This form of voyeurism is really classical irony metastasized to the theater of reading spaces that have been such a telling feature of “social practice” exhibits. I think of Claire Bishop’s discussion, in Artificial Hells, of Artist Placement Group’s actually innovative “Inno70” show. A piece entitled “The Sculpture” was in fact a working boardroom where curator, artists, and corporate representatives met to arrange collaborative “placements” of artists within their organizations. These were contractual negotiations, replete with verbal documentation in various states of revision, reference materials including civil codebooks, etc. But for the fact that “the public…were separated from the boardroom by a clear plastic curtain.” At the ballroom, it was more a matter of lighting (and in the gallery setting documented on Cheung’s website, there is not even that difference). Classical irony builds a community of knowledge by coding out the central character. Indeed I felt like everyone there knew something I couldn’t, because my exclusion was scripted. So I left the center to find that out. Every time I rose, I rose to speak with someone and not to everyone. But within the piece, I felt I’d only interrupt the others. The partition was now better than clear; it was imagined.

Postmodern and now post-Fordist theory has had a difficult time avoiding a backhanded Romanticism when it comes to poetry. Art history could be said to suffer the same fate, really. I am taken with how well Cheung’s piece anticipates the discrepancies in something like Franco “Bifo” Berardi’s The Uprising: On Poetry and Finance. On one hand, he follows an unacknowledged line extending from Julia Kristeva’s The Revolution in Poetic Language; the strangeness and palpability of language wrought by poets is less a rendering than a discovery of an essential, maternal empathy between form and content in a nonsense that might be in fact a politically viable, though for now insurrectionary, egalitarian logic. Long on Autonomist doxa, Barardi’s book is short on how semiocapitalism’s disentangling of things from statements in the age of finance entails, beside “infospheric pollution of the psychosphere,” a “poetical procedure” or “ironic act of exceeding the established meaning of words” in an “infinite game.” What I finally gathered from my interaction with True Exposure is that this is a false infinity, an unobservable plenitude but still an appreciably shaped one. Cheung’s deft and sparing design sense leaves enough of a trace to imagine a whole that is the truth of exposition. And that can’t be itself exposed to view.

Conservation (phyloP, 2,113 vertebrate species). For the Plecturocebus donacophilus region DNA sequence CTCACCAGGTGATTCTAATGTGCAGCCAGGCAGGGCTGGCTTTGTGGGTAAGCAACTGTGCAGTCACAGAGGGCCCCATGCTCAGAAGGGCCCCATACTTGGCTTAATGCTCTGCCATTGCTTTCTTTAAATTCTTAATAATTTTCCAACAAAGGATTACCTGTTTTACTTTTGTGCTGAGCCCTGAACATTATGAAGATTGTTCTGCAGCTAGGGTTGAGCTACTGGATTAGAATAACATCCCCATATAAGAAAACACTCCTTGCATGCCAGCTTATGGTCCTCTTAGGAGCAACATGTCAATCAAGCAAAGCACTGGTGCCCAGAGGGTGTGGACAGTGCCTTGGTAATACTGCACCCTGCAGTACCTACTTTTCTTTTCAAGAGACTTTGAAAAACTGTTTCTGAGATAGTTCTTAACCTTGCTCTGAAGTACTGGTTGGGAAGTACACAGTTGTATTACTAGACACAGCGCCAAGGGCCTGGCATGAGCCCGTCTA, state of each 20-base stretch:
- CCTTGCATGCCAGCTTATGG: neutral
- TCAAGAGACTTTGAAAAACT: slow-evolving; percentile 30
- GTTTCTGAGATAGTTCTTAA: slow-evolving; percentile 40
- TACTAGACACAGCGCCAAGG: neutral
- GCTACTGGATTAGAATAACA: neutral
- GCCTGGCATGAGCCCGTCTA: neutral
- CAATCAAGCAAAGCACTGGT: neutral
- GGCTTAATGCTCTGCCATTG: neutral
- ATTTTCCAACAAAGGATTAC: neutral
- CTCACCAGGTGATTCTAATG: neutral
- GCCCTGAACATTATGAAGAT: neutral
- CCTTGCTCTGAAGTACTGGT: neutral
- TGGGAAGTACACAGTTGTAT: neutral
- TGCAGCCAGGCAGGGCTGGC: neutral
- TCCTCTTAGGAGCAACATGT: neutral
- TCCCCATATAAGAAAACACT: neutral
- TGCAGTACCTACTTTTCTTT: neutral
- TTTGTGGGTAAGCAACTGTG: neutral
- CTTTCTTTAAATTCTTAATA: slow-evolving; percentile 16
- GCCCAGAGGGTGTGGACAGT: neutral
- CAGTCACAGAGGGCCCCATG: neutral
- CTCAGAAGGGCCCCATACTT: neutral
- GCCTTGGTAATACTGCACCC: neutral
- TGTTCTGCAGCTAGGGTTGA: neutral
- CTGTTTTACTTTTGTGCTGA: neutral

This is what prosody is; it wants to live through the tautological demands it makes on sound and sense, to survive as a feature of the poem, a shape drawn on a page. The poet dreams of exposing to posterity their virtuosity, and the reader dreams of embodying it through the erotic intercession of their breath. But who is exposed, and as what? In fiscal parlance, true exposure refers to the investor’s risk, not the culpability or character of the entity in which one invests. I think of Romanticism as something of a semiotic retreat from the material brunt of industrial capitalism, and True Exposure as an advance into, even where it seems like a send up of, neoliberal finance. Lest we forget the denotation of that phrase in the world of hiking, an advance posed luxuriously alongside hilltop views, on the North Face™ of things.

Ed Baker: Three excerpts from 'Stone Girl E-Pic' with comment

[1]                                          

 

                                                to

                                                get

 

                                                                a

                                                                better

 

                                                                                view

 

                                dawn

                                arrives

 

i say what

can be said

written

in a line

 

exactly

 

 

on

her

back

 

see is

another

 

angle

 

                                she

                                asks

 

                                gives

                                only

 

                                what

                                is

                                yet

 

                                to

                                give

 

 

 

                                g i v e n

 

 

stone

sees

mind

sees

 

 

                                   face

 

                                   wide

 

                                   grins

 

 

                                                                short black hair

                                                                flick in frames

 

                                                                    nguyen

 

 

[2]

 

together

 

 

new

strokes

 

all

 

same

time

 

rhythm

 

moving

 

 

                                some

                                same

 

                                rise

 

                                into verbs

 

 

                                     circumference

 

                                     centering

 

 

                                     surround

 

 

 

hold s

flower

in a

perfect

cracked

vase

 

 

[3]

 

so

close